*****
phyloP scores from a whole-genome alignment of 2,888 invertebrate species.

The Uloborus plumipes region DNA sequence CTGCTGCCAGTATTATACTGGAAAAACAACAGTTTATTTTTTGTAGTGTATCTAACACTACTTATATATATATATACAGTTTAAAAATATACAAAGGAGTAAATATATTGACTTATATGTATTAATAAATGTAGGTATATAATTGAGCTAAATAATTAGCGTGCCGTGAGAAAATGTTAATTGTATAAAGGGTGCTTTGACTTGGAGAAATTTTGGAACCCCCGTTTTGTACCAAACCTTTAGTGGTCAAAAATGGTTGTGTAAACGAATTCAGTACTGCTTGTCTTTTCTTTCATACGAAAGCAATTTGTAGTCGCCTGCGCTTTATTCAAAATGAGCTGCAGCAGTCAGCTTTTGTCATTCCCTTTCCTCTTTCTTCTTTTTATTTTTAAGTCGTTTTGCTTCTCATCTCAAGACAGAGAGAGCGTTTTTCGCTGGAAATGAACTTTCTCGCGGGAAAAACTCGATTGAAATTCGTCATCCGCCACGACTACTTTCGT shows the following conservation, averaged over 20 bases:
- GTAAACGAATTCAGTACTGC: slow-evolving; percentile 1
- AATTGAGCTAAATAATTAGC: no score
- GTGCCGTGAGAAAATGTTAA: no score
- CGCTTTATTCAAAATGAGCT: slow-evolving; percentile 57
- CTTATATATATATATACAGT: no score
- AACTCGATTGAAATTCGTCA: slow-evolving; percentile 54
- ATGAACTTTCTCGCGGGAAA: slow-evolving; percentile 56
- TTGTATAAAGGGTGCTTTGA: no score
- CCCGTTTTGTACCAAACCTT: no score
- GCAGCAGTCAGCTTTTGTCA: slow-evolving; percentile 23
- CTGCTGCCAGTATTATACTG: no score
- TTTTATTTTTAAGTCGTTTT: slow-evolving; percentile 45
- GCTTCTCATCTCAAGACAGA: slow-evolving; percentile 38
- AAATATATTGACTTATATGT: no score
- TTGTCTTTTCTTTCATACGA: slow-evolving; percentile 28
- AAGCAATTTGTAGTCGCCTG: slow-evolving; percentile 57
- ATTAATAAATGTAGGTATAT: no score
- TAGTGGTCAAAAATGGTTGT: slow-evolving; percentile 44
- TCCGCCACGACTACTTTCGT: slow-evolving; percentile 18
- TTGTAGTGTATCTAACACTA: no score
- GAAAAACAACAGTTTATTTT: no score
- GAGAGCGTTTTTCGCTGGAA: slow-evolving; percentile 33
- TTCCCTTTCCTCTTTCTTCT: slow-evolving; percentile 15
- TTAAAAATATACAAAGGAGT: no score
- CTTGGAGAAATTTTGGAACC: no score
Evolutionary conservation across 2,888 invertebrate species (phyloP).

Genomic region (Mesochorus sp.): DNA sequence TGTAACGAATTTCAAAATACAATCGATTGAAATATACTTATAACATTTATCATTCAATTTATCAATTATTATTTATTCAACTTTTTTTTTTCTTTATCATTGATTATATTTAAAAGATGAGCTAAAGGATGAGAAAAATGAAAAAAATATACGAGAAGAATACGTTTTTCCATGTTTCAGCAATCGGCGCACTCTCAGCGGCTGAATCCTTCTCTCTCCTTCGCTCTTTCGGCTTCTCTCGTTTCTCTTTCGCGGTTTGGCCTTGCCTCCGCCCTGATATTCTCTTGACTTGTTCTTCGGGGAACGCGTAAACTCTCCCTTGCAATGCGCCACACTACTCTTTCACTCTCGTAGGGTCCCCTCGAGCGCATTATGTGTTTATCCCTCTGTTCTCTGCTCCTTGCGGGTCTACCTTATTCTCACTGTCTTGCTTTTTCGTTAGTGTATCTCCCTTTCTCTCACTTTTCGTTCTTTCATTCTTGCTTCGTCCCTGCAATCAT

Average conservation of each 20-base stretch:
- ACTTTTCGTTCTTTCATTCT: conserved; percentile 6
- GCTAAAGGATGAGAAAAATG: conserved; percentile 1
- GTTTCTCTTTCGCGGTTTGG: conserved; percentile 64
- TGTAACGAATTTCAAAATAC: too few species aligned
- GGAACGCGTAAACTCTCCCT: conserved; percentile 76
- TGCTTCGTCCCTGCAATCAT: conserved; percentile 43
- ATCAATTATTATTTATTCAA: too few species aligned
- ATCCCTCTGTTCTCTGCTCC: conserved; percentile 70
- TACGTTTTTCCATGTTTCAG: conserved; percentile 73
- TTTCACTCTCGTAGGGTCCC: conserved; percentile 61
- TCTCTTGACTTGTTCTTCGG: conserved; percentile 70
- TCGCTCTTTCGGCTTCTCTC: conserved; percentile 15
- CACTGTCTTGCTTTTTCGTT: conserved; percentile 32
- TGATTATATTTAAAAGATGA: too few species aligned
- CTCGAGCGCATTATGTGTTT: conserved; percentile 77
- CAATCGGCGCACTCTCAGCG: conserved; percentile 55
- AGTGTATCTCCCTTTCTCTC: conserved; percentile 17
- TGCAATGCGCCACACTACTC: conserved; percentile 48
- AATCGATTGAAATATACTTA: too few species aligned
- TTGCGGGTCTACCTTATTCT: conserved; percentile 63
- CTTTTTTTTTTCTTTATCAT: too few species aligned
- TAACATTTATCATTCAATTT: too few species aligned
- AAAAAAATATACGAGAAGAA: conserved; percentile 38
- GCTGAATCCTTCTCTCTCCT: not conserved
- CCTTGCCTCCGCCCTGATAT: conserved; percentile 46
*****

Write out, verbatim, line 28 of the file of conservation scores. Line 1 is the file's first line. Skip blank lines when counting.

Evolutionary conservation across 2,888 invertebrate species (phyloP).